I don’t think this is racist. As an Asian American woman but not of Vietnamese decent, I can attest that this is in bad taste, but it is not racist. I feel this way mostly because, honestly, this is an age long joke, and, if anything, we need to talk about how members of other ethnicities need to get over this “joke” and find new material because at this point it’s all recycled content.
However, while I don’t think it’s blatantly racist, I believe I don’t feel that way because I cannot relate directly to it. So, if I had been a Vietnamese person, I would see this as a racist act as I would be directly insulted.
No person who does not directly relate to something like this can make jokes about it. It’s not like we haven’t seen this before when a young girl in Canada did basically the same thing except she recorded the woman she was mocking, saying that the woman was talking badly about her. The comments flooded with Vietnamese people who translated what this nail technician actually was saying.
Like I said, this is in bad taste. Any kind of mocking is in bad taste and obviously disrespectful simply because it mocks a very active demographic of every community. In my opinion, if you have time to mock these technicians, then find a place with non-Asian staff. If it’s “obvious” that these people are speaking badly of you, then, by all means, no one is forcing you to use their service. No one is forcing you to go there to spend your money. You have options. Any display of mockery that pokes fun at a particular aspect of a culture is in bad taste. The reason why this isn’t racist to me is because, while this woman is mimicking something that is honestly accurate, this doesn’t put any claim that she is better than any member of the Vietnamese community.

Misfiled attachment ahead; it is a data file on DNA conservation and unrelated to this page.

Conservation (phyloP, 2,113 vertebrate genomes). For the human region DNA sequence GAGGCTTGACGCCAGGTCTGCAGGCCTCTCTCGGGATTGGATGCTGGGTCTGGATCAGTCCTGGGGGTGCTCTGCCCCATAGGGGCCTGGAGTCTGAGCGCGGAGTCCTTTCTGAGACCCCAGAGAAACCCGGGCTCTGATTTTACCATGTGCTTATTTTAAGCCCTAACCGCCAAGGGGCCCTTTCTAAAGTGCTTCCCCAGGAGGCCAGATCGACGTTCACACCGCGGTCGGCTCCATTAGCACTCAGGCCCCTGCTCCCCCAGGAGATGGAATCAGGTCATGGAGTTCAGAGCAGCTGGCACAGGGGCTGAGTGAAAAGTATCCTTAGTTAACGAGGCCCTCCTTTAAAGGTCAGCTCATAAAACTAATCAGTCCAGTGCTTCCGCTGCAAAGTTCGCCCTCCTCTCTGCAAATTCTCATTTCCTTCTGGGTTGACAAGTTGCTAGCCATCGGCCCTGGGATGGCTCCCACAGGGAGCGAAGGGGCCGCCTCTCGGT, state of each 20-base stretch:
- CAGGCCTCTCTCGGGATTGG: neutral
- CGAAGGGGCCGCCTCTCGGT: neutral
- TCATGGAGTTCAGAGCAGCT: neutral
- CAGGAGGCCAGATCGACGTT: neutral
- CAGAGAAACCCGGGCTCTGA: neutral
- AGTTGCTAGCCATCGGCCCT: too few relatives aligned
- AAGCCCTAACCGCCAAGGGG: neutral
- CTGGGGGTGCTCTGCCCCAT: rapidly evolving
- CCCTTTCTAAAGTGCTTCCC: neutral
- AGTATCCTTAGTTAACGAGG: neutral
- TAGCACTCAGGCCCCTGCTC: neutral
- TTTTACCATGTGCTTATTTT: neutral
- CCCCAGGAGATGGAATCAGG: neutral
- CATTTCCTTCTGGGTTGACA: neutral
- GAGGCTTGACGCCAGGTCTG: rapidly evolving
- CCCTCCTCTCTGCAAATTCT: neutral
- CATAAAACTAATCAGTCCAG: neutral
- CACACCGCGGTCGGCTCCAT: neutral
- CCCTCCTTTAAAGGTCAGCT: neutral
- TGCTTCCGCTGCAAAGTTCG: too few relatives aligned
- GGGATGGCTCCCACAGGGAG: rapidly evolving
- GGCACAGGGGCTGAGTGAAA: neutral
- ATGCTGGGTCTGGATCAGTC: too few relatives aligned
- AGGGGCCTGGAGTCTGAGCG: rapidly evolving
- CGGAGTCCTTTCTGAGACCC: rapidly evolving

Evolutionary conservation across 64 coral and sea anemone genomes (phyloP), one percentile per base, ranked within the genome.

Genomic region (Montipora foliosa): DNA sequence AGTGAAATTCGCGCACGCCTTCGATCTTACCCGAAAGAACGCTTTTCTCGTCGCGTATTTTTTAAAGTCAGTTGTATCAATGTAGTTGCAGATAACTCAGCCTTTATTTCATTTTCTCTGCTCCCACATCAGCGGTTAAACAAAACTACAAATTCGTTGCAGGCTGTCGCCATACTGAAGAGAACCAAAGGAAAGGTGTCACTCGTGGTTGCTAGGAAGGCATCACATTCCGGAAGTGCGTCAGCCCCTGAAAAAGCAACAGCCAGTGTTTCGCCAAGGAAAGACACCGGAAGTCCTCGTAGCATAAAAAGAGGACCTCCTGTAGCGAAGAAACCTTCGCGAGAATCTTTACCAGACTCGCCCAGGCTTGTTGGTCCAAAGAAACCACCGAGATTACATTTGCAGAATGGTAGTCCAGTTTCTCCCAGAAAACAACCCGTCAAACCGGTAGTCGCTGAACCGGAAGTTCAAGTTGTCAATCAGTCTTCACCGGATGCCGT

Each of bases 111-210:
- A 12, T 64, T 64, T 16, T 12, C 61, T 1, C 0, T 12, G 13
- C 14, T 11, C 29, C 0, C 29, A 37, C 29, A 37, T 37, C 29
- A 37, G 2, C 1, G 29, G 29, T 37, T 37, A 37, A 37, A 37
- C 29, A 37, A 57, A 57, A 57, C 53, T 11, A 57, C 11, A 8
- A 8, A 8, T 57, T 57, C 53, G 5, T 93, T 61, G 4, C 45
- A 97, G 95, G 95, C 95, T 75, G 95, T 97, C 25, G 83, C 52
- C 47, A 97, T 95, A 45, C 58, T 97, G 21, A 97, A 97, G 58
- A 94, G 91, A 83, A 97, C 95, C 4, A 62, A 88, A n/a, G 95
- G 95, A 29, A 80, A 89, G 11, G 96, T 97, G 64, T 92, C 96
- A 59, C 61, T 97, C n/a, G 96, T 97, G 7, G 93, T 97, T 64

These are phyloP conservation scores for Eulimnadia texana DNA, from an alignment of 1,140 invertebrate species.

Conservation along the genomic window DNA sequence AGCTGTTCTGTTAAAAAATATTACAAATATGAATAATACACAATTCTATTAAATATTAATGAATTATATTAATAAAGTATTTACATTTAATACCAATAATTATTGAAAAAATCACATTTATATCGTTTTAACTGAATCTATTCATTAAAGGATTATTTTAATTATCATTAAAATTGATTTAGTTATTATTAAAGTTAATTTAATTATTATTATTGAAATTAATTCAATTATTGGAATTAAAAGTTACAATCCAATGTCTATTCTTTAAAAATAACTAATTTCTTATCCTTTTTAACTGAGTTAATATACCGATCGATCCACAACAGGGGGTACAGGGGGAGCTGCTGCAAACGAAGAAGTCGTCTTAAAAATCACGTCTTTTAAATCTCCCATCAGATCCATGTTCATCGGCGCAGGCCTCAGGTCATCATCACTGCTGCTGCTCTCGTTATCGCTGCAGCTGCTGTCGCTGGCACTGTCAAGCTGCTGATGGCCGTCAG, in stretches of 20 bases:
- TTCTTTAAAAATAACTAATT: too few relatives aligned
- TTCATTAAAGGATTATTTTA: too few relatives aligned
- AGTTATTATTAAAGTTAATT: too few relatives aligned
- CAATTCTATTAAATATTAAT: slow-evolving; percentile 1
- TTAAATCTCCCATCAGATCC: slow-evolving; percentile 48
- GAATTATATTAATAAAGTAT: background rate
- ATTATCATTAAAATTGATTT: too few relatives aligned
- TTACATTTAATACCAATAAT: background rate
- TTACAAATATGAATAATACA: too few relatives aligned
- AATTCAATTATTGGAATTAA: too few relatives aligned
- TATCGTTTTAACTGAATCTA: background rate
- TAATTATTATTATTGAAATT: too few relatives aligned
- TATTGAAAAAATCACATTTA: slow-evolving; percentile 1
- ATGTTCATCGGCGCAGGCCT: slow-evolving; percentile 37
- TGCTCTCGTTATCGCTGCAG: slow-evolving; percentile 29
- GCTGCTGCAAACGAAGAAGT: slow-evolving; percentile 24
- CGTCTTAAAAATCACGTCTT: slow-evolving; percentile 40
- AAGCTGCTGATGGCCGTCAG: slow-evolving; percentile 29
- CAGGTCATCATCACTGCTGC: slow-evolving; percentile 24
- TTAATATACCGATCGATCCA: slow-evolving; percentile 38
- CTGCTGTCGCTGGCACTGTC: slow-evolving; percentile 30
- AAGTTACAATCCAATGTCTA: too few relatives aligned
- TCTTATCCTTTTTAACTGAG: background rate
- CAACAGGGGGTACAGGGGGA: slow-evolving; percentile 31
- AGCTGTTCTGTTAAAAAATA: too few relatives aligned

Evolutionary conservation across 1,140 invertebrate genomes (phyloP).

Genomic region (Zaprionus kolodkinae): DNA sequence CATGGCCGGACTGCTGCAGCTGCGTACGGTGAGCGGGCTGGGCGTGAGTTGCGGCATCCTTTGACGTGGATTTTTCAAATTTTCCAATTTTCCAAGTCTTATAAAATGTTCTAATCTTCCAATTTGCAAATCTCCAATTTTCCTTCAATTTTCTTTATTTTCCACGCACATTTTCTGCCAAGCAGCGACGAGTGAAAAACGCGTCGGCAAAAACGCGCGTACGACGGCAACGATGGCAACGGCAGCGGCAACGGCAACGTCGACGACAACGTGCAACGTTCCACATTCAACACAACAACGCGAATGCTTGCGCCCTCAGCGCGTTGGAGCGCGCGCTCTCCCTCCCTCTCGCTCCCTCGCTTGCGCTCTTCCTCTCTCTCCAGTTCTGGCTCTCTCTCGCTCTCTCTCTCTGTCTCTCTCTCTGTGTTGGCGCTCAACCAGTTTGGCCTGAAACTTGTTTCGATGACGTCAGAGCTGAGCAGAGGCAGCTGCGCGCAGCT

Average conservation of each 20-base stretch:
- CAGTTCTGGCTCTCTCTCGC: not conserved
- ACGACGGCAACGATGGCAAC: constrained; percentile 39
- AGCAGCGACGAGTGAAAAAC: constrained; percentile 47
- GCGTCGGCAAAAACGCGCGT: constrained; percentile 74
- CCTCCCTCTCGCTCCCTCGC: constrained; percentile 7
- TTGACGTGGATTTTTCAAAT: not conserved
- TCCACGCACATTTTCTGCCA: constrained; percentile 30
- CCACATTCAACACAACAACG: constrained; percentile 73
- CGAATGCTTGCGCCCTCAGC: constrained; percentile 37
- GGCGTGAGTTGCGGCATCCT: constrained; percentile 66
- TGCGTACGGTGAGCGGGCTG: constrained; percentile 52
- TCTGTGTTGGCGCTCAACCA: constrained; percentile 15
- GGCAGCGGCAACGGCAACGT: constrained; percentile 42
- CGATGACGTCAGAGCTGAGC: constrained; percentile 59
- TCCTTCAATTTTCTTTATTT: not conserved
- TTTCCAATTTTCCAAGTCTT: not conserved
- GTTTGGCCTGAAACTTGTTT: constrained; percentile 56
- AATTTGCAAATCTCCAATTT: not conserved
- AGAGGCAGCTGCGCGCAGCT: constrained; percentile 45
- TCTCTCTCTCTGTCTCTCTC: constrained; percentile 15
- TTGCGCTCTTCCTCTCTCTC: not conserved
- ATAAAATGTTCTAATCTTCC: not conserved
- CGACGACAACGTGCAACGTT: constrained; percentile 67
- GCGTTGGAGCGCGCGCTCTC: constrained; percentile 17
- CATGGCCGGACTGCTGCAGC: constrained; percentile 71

By today’s standards, the only grounds for being able to mock a certain group of people is if, in some way, you are also mocking yourself. As an Asian American, that means I technically can make these jokes, but if you dig deeper, I am not Vietnamese, therefore I can still very well offend someone. By those specifications, that isn’t racism – that’s just being an asshole. Discrimination by race versus ethnicity is still a gray area as race is specific to physical features and ethnicity pertains to ethnic and moral values. Racism would be the assumption that this woman cannot speak English because she is Asian.
This is a very sticky topic, but what needs to be said is that even though an action is taken with good intention (perhaps for a laugh) or maybe with no intention at all, if you think it can offend someone, just be safe and don’t do it. At least, don’t do it publicly especially if you’re an influencer and you’re subject to the opinions of literally everyone in the world.
Like I said, these jokes are old. Ching chong ling long ting tong – every Asian has heard this before. It’s not even racist anymore; it’s just really annoying. Get over it.
You don’t teach someone about racial equality and ethnic sensitivity by participating in the jokes. You lead by example. While it is not possible to be “ethnically” or “color” blind, it is possible to be aware of what you should and should not say especially in a society where almost anything can be a touchy subject. To avoid analyzing and considering the sensitivity level of your audience is to surrender yourself to the ignorance of the louder party – the aggressors.
One less person making these jokes can clear up an already foggy atmosphere.